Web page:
The annual meeting of the American Academy of Dermatology was held from March 1 to 5 in Washington, D.C., and attracted more than 15,000 participants from around the world, including clinicians, academicians, allied health professionals, and others interested in dermatology. The conference highlighted recent advances in the diagnosis and management of dermatological conditions.
During one presentation, Justin P. Bandino, M.D., of the San Antonio Military Medical Center in Texas, discussed some of the most common dermatologic conditions that arise after flooding events, including skin and soft tissue infections and unusual infections such as atypical organisms, mycobacteria, and deep fungal infections.
“Climate change is real, temperatures are warming, and natural disasters, in particular flood-related disasters, are increasing,” Bandino said. “Victims exposed to disastrous floods are at high risk for a myriad of infectious and noninfectious sequelae.”
According to Bandino, dermatologists are uniquely skilled at identifying, diagnosing, and treating these sequelae, and their efforts are not only helpful during relief efforts but also in the weeks or months after a flooding disaster.
“The impact specifically entails improved ability to make a diagnosis, better awareness of atypical infections, and more appropriate treatment and therapies,” Bandino said.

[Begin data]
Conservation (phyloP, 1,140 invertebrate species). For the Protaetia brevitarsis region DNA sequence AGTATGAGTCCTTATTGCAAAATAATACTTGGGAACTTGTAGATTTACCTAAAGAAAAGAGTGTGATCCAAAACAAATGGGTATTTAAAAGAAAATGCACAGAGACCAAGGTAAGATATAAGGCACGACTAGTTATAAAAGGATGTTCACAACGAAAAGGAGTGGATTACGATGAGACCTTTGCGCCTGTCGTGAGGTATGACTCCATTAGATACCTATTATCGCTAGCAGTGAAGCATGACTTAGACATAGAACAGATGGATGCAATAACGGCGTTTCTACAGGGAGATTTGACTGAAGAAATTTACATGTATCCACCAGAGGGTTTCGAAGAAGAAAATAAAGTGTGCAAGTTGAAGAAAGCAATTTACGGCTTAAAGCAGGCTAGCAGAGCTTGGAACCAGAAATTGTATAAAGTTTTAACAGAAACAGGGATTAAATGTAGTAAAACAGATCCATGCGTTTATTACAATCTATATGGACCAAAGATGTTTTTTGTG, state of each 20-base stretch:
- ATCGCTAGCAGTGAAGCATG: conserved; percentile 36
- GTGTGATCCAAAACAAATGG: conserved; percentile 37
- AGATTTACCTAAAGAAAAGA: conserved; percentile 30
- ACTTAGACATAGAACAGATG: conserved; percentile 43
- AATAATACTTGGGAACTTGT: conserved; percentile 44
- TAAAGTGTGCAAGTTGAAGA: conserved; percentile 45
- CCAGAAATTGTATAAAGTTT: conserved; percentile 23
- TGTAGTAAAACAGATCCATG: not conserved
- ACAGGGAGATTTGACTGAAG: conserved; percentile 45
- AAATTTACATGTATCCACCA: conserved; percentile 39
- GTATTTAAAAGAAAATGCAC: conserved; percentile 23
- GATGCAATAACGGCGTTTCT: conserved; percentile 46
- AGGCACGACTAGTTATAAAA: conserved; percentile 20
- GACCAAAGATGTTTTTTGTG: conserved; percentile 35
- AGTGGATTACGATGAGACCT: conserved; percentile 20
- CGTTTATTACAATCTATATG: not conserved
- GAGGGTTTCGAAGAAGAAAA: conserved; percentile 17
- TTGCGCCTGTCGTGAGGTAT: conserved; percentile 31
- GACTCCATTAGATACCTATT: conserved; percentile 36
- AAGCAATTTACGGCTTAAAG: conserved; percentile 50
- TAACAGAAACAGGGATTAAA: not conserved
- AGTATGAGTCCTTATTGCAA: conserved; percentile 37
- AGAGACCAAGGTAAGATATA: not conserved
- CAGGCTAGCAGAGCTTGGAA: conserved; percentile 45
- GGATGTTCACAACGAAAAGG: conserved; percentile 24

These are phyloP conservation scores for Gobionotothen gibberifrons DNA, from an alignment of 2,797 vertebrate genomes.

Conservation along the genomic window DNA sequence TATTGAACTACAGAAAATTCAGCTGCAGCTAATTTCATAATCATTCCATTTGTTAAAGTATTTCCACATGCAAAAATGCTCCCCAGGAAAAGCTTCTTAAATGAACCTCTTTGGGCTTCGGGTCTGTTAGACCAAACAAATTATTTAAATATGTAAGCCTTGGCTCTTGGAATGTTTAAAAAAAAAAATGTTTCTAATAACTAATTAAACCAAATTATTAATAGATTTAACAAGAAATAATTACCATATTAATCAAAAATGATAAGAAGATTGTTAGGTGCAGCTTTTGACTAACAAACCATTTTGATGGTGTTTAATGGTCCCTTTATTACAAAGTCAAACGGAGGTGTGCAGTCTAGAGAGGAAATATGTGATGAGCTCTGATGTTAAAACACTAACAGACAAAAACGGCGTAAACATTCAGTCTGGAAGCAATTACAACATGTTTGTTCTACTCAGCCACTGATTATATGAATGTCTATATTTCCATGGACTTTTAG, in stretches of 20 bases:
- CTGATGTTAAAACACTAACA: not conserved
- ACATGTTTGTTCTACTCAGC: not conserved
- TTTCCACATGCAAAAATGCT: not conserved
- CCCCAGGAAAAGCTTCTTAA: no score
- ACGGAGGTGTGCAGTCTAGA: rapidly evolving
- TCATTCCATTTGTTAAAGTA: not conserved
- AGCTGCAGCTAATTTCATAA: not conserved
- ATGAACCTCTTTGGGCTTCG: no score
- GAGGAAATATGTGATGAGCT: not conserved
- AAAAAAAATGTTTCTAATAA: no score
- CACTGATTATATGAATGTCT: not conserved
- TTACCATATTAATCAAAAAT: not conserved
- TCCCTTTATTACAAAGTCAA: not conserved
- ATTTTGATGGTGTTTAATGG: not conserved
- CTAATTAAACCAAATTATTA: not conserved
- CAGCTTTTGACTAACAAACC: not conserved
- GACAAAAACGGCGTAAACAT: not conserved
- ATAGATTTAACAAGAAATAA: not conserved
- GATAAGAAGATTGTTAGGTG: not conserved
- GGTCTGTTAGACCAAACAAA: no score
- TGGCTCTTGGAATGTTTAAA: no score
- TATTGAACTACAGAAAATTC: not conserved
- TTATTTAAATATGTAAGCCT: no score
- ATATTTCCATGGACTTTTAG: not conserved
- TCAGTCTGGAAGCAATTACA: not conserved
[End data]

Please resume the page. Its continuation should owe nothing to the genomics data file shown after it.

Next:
During another presentation, Roger S. Ho, M.D., of NYU Langone Health in New York City, discussed the promise of artificial intelligence (AI) for skin cancer detection.
“I discussed the current state of AI and skin cancer detection and further addressed the following questions: What are the foreseeable barriers in achieving 100 percent AI accuracy in skin cancer detection? What are the issues to consider with this type of technology? What impact and what end-target audience experience should all this have on dermatologists, the nondermatologist, and patients? What might be the best way for both dermatologists and patients to embrace this technology?” Ho explained.
According to Ho, patients need to understand that AI currently cannot detect skin cancer with 100 percent accuracy, and 100 percent accuracy may not be achievable in the foreseeable future because of a myriad of logistical, methodological, and technological barriers.
“However, the dermatological community is committed to working with different technological platforms to enhance these algorithms in order to prioritize resources for patients and streamline patient access and patient education,” Ho said. “For the dermatologic community, AI technology is not meant to be used to replace dermatologists, but AI technology, when used with guidance from a dermatologist or the dermatologic community, has the potential to transform skin cancer screening and provide more efficient and precise dermatologic care. AI technology can also facilitate triaging so that dermatologists can do what they are best at doing and help those who need dermatologic care the most.”
Marie Leger, M.D., Ph.D., a board-certified dermatologist in New York City, discussed how tattoos are very common (about 40 percent of people born after 1980 in the United States have a tattoo) and complications are also relatively common.